Jesus took Peter, James, and John his brother, and led them up a high mountain by themselves. And he was transfigured before them; his face shone like the sun and his clothes became white as light. Matthew 17:1-2
In ministry, on some days things go “ho hum,” other days things go horribly wrong, but once in a great while things go almost “near prefect.” I would certainly consider the Lenten Parish Mission I participated in down in Lebanon, Ky., last March a peak experience — one that comes along once or twice in a life time.
At a time when church attendance seems to be problematic no matter where you turn, St. Augustine Church was filled for three weekday nights in a row. Three weeknights in a row! The people came out the first night in a storm that was marked by hail and high winds. Not only did they come out, they sang their hearts out — sometimes thunderously so. The sight and sound, from the presider’s chair, gave me cold chills. Compared to the normal half-hearted responses and mediocre singing, it was almost “un-Catholic.”
Several things stood out. First, there were people from parishes near and far, black, white and brown, solidly Catholic, non-Catholic and barely Catholic. It was certainly a “catholic” gathering in the truest sense of the word.
Second, we used gospel music, not what I call “predictable missalette music,” which goes to show you that even Catholics will sing if you give them music they like to sing. They sang with amazing gusto even though they had just learned the songs a few minutes beforehand. I was especially taken by two young kids, about five years old, who stood in their pew clapping and swaying to the music. Old people who “never sing” were heard singing.
Third, the extended preaching was mined from the Scriptures on topics that touched the everyday life of the people sitting in the pews, not just what was going on in the church when the texts were written or in second century Judaism. They laughed, sighed and wiped away tears during the thirty minute homilies.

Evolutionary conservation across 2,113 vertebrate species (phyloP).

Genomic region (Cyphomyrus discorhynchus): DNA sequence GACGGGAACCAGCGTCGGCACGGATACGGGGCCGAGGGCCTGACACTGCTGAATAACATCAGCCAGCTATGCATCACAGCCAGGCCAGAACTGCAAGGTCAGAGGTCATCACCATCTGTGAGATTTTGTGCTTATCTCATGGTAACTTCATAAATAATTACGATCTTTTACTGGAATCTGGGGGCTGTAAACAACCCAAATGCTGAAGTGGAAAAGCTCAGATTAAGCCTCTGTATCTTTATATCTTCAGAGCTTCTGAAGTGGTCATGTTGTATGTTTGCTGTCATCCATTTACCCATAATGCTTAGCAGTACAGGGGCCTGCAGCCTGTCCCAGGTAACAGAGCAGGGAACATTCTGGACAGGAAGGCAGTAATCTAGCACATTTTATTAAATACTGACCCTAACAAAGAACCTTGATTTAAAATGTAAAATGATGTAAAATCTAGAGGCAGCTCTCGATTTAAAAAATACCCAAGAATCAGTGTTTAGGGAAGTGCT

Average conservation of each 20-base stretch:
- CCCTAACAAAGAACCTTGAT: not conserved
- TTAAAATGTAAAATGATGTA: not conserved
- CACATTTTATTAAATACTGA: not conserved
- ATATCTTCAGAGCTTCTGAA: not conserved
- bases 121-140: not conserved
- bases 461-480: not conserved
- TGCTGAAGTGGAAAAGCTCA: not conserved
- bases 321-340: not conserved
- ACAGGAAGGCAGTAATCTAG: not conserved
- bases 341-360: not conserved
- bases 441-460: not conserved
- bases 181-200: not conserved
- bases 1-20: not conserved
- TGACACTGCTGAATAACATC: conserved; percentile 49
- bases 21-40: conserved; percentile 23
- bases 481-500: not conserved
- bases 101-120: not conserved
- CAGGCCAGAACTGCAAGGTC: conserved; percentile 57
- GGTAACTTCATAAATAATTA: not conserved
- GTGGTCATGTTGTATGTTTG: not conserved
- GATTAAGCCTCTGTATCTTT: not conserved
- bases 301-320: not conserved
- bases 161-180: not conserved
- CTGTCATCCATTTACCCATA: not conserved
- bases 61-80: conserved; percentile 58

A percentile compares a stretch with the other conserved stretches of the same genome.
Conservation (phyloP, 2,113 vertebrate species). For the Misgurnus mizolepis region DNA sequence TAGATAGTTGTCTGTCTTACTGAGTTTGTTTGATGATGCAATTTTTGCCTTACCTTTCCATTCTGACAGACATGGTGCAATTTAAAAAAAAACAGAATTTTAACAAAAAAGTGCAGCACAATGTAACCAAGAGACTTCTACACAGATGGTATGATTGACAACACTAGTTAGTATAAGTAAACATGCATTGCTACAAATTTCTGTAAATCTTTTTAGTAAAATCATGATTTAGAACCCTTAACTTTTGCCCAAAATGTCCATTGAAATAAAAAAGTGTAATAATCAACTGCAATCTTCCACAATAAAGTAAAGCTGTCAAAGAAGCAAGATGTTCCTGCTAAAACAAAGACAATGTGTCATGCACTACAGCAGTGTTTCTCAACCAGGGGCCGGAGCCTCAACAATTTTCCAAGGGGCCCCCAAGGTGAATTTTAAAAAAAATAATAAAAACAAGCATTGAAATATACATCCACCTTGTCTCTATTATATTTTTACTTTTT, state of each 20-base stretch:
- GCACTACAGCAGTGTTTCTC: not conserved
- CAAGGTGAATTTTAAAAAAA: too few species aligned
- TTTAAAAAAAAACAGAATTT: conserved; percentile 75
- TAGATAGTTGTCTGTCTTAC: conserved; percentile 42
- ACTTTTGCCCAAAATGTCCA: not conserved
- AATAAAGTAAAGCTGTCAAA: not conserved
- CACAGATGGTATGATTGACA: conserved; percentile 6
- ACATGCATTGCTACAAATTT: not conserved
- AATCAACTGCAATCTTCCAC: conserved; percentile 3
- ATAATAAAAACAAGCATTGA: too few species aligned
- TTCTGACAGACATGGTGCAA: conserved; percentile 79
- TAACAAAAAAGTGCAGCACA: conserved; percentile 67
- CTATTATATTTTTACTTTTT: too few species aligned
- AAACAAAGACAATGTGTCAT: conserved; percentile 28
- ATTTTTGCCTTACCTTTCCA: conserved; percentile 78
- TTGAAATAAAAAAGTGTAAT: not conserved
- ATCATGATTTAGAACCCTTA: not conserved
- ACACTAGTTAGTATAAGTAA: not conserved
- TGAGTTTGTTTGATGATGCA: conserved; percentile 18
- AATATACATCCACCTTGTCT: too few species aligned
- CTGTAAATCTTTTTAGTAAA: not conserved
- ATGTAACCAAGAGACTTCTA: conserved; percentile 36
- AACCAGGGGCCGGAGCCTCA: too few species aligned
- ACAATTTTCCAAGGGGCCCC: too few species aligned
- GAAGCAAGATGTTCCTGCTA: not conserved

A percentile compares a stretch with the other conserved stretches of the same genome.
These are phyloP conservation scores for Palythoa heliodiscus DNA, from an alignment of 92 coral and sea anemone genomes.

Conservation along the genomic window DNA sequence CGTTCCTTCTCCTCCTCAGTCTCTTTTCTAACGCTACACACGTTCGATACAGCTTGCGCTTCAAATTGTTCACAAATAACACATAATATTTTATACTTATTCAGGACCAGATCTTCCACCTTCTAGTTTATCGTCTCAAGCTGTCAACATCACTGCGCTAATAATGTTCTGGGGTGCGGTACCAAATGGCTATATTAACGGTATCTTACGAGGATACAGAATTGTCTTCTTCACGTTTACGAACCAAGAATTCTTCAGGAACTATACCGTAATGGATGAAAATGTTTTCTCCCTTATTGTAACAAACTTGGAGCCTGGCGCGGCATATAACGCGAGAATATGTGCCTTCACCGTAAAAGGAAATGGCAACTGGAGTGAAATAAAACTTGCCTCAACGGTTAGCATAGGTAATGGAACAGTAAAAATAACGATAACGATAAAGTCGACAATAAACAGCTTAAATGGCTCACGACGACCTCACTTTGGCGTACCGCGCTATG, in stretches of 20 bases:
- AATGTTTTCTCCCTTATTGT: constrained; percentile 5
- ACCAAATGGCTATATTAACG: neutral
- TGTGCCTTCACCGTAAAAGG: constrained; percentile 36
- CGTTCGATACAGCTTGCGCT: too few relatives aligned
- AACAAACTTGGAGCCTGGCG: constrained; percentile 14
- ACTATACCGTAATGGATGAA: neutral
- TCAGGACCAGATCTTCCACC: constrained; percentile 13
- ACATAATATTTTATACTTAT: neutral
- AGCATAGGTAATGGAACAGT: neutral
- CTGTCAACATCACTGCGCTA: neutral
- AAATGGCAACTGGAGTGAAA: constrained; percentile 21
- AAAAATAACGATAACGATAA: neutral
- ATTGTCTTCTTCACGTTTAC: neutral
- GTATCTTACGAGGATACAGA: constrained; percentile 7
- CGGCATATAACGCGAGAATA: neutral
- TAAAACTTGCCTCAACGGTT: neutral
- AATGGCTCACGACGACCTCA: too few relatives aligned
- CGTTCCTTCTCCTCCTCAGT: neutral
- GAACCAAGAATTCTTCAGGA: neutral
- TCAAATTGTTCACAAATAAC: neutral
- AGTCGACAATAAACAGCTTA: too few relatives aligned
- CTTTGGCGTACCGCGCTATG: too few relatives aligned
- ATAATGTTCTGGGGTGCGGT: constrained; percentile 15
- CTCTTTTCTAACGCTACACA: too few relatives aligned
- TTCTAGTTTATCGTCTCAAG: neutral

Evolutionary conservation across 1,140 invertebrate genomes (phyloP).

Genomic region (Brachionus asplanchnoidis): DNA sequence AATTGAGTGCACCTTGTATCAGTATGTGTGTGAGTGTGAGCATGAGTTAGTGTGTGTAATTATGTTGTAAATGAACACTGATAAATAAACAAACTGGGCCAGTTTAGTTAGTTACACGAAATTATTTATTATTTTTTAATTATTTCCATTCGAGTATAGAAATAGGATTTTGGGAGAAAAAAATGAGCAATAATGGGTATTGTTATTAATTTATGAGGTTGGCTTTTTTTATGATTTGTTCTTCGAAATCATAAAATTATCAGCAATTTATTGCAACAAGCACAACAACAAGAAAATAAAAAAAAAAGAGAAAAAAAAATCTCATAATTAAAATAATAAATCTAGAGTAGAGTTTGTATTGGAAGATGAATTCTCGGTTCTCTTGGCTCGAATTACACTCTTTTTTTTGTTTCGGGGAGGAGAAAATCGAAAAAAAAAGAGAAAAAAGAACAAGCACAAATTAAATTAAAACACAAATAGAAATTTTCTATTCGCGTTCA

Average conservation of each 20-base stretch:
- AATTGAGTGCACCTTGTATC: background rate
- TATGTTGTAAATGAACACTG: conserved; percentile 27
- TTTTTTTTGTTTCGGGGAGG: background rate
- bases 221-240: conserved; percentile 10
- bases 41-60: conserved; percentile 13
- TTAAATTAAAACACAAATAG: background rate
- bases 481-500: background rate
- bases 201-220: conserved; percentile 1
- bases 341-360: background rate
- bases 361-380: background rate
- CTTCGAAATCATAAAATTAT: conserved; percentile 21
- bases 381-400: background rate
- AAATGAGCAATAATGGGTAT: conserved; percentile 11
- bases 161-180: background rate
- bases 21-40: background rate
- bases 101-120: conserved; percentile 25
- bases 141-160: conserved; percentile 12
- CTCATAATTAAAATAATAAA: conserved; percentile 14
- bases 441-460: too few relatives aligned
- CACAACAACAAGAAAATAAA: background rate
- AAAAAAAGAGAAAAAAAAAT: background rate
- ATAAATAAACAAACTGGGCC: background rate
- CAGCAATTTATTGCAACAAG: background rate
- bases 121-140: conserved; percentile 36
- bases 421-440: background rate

Fourth, like the country folk of my upbringing, many arrived each night a half hour ahead of time and, in no hurry to leave, stayed around after it was over talking to each other on the sidewalk and church steps.
Fifth, they were generous. The collections were designated for my ministry in the Caribbean missions. The total three-night collection was more than the whole Diocese of Kingstown receives in a year.
Sixth, being able to “connect” with people did something for me and the musicians who traveled with me, something deep inside us that can only be described as a “peak experience.” The purpose of a “peak experience” is to carry you through the ordinary times, the times when things are “ho hum” or when things go horribly wrong. Once you’ve had a “peak experience,” it makes all the ordinary times “worth it.”
To read more from Father Knott, visit his blog: FatherKnott.com.